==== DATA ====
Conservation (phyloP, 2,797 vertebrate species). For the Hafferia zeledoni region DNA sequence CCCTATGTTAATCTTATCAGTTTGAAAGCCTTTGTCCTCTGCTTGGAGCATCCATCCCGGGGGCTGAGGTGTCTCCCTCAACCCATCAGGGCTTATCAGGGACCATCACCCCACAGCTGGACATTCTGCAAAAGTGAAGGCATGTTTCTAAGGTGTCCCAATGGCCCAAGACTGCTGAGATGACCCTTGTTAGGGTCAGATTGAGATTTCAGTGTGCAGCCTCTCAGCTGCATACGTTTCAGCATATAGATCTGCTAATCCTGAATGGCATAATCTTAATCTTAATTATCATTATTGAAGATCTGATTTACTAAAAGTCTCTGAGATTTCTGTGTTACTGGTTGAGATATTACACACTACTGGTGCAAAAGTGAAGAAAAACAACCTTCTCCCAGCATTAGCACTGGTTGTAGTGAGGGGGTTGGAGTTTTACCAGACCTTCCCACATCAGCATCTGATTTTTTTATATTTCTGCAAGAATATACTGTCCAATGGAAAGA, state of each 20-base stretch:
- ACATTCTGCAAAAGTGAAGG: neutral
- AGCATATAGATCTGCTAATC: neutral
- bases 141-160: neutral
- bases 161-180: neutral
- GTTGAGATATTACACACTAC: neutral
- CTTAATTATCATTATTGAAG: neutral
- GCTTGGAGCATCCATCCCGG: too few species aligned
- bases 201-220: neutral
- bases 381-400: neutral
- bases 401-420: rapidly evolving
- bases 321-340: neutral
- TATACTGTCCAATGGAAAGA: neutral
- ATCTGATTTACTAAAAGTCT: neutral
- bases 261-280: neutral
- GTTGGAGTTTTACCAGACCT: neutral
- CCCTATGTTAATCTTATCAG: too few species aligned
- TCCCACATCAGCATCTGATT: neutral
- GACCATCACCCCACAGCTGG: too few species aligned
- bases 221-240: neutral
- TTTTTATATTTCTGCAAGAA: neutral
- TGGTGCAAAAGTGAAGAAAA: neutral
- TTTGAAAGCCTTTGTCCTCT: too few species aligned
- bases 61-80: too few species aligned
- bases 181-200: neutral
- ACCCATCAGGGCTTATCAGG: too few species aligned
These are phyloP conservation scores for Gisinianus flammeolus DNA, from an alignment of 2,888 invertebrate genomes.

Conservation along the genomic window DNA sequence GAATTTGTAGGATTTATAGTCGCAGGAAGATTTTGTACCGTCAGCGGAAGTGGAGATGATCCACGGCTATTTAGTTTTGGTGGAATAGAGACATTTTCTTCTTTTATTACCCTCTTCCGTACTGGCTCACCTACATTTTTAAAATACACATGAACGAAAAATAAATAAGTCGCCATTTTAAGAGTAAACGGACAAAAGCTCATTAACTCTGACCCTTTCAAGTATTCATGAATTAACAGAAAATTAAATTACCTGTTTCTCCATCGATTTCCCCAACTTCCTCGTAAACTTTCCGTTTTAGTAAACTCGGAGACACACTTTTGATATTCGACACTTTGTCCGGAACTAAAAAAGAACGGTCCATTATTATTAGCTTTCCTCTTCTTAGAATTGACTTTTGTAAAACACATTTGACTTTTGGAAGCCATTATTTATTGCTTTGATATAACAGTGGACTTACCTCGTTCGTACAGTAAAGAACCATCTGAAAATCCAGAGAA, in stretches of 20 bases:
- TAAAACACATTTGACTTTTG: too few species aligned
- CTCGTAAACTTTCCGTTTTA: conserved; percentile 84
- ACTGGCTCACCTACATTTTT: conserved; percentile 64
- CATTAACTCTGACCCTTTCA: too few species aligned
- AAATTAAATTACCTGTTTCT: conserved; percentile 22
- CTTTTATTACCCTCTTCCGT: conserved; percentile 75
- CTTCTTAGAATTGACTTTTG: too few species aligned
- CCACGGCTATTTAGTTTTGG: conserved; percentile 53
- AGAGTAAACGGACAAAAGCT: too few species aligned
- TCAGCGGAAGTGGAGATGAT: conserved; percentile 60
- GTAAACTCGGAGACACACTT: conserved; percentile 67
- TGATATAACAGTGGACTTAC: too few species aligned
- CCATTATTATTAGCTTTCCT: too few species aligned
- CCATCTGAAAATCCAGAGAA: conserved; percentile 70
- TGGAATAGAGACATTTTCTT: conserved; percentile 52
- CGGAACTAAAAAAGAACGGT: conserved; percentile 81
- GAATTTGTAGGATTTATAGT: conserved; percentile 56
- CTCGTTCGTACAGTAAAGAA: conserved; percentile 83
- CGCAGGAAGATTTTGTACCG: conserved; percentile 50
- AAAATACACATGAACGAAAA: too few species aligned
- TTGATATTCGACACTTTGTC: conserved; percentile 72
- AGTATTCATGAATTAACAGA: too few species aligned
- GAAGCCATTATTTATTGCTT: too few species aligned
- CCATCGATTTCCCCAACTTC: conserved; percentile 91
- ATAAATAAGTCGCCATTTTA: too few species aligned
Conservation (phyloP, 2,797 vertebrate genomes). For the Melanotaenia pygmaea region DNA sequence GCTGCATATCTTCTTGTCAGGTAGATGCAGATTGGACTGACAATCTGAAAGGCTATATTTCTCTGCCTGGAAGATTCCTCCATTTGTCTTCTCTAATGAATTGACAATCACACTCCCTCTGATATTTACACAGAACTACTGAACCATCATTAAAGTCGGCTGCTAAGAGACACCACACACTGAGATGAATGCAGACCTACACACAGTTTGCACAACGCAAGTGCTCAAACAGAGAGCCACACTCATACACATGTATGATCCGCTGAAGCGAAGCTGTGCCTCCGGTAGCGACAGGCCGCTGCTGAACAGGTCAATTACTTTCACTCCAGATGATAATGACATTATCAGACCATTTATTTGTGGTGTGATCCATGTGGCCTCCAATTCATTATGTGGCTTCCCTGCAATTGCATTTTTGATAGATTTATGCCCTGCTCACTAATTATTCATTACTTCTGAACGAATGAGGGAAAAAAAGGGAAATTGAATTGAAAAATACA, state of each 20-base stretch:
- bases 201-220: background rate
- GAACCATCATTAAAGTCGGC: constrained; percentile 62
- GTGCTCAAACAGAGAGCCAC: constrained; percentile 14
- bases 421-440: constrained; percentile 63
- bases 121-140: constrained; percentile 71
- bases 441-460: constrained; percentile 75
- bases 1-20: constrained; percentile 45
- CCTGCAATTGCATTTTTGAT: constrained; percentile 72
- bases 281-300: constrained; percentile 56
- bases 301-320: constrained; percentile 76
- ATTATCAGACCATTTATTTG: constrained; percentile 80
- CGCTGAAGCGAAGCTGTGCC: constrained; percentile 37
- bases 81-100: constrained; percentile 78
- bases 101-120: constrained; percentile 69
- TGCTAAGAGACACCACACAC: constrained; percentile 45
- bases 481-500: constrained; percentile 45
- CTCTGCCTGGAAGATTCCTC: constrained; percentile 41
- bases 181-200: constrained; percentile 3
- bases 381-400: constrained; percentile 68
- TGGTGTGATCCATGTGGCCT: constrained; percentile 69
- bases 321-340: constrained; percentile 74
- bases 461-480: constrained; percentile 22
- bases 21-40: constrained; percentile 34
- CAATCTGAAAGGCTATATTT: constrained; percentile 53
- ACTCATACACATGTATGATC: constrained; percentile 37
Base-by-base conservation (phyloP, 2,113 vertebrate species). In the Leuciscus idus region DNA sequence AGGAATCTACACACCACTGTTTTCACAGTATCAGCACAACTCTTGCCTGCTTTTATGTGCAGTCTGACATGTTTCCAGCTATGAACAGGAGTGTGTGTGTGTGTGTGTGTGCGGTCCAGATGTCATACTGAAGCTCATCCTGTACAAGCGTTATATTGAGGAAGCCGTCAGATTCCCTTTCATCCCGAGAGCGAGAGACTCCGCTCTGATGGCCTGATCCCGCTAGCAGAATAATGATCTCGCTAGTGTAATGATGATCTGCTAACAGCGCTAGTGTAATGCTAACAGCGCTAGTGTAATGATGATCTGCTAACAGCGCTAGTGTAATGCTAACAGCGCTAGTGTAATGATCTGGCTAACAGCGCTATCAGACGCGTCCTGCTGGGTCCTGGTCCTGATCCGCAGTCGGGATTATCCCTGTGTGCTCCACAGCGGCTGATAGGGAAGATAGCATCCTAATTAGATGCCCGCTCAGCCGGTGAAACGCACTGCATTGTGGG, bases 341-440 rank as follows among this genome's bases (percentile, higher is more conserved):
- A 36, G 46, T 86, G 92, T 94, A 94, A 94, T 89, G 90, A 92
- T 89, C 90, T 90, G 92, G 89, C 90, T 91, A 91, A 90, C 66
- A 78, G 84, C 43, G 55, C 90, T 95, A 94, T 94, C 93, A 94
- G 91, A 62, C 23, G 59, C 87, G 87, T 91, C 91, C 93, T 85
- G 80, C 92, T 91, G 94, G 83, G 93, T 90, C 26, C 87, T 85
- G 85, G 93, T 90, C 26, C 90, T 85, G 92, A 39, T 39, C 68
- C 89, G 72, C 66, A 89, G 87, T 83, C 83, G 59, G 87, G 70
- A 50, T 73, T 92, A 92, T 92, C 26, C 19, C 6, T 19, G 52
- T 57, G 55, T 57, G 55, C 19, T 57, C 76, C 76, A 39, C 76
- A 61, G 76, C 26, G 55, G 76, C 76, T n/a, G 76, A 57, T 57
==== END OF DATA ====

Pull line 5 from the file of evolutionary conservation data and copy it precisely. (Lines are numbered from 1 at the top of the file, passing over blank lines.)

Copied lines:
- bases 161-180: neutral